The Worship of God
St. Columba's is a mission parish with her roots set firmly in the Catholic tradition. Our worship is centred around the Holy Eucharist (the Mass), continuing in the Tradition we have received from the Apostles, to whom the Lord JESUS was "known in the breaking of the bread." Our worship is that of traditional western Catholicism, with its uniquely British flavour. The ancient chant, the medieval vestments and the Elizabethan language may make our worship seem a bit strange to those unfamiliar with it, but these are not irrelevant or meaningless things to us. For 2,000 years the Church, in her worship, has encountered JESUS Christ. The solemn ceremonial of the Mass, the veil of incense which fills the Church during the liturgy, and the stately cadences of the Book of Common Prayer and the Missal speak to as (as they have spoken to many generations of our ancestors in the Faith) of the glory and majesty of God. It is to God the Holy Trinity, the Father and the Son and the Holy Ghost, that our worship is directed. The purpose of worship is not to entertain or even inform us, but to turn ourselves "our souls and bodies" to God. So if the Mass seems a bit strange to you at first, relax. Sit through a Mass or two if you are curious. You may catch a glimpse, even if just for a moment, of heaven.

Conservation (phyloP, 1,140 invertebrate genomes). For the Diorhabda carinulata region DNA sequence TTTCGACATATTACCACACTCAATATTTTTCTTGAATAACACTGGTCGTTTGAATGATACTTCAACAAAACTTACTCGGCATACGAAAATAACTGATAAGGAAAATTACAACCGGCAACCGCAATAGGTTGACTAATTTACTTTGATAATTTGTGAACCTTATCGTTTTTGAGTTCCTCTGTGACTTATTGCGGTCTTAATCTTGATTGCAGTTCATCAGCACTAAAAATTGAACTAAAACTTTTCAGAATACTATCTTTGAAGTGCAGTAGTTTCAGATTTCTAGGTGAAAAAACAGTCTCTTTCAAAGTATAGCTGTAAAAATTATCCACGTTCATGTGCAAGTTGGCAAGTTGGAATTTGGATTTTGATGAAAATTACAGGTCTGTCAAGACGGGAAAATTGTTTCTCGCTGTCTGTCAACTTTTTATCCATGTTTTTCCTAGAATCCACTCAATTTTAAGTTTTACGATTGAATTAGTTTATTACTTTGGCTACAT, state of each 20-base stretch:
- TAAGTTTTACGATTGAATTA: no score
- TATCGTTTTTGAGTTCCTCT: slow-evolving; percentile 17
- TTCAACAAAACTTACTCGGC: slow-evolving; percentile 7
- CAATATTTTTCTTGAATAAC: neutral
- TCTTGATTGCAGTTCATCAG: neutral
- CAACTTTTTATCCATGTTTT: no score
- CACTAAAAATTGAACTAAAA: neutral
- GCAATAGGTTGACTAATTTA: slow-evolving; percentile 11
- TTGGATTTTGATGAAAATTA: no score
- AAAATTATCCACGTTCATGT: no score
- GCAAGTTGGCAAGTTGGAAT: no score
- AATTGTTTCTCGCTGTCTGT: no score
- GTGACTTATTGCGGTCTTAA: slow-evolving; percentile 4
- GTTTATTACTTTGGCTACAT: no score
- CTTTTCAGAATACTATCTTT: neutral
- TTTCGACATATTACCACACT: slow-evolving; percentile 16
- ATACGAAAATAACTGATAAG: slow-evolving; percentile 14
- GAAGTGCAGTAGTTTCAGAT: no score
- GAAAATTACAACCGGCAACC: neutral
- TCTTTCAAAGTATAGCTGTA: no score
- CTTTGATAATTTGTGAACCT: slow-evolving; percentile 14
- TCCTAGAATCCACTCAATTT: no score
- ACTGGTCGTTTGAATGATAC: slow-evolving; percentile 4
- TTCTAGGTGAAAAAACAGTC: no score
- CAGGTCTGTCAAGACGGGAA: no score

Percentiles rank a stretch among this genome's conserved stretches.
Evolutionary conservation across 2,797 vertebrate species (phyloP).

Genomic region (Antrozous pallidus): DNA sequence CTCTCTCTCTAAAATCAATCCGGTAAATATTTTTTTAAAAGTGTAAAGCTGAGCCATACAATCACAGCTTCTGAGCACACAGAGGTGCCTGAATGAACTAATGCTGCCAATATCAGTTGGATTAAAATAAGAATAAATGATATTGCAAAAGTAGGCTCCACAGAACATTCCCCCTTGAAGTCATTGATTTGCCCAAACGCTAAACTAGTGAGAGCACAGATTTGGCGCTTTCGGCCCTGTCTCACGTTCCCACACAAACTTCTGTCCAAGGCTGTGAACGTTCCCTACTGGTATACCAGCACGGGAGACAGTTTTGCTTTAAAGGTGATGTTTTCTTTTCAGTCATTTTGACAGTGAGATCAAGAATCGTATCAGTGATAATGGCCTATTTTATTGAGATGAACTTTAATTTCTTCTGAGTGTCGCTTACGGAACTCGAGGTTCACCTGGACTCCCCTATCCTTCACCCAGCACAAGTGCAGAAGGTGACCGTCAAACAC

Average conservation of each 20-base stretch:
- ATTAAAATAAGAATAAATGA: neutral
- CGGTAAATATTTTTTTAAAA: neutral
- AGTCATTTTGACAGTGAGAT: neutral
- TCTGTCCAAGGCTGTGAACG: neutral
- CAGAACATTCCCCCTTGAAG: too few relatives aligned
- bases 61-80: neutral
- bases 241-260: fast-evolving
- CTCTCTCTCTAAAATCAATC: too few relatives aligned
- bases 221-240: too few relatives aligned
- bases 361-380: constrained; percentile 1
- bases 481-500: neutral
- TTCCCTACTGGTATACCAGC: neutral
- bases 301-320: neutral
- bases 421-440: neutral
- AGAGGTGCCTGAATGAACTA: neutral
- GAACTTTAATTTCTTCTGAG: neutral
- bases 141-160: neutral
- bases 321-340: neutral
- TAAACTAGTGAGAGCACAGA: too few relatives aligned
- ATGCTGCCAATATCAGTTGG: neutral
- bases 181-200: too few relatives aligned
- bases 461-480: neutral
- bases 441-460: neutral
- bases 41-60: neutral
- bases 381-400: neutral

What is the difference between a "Low Mass", a "Sung Mass" and a "Solemn High Mass?"
A "Low Mass" is a Mass at which no music is sung; one priest is most often assisted by a single acolyte, and usually no sermon is preached. At a "Sung Mass" or Missa Cantata the Mass is chanted by the priest, hymns are sung and a sermon is preached. At a "Solemn High Mass" many acolytes assist the priest, deacon and subdeacon (when the three serve together they are called the "Sacred Ministers"), incense is used, most of the Mass is chanted and a sermon preached. Besides these a "Pontifical Mass" is a Mass which a bishop presides.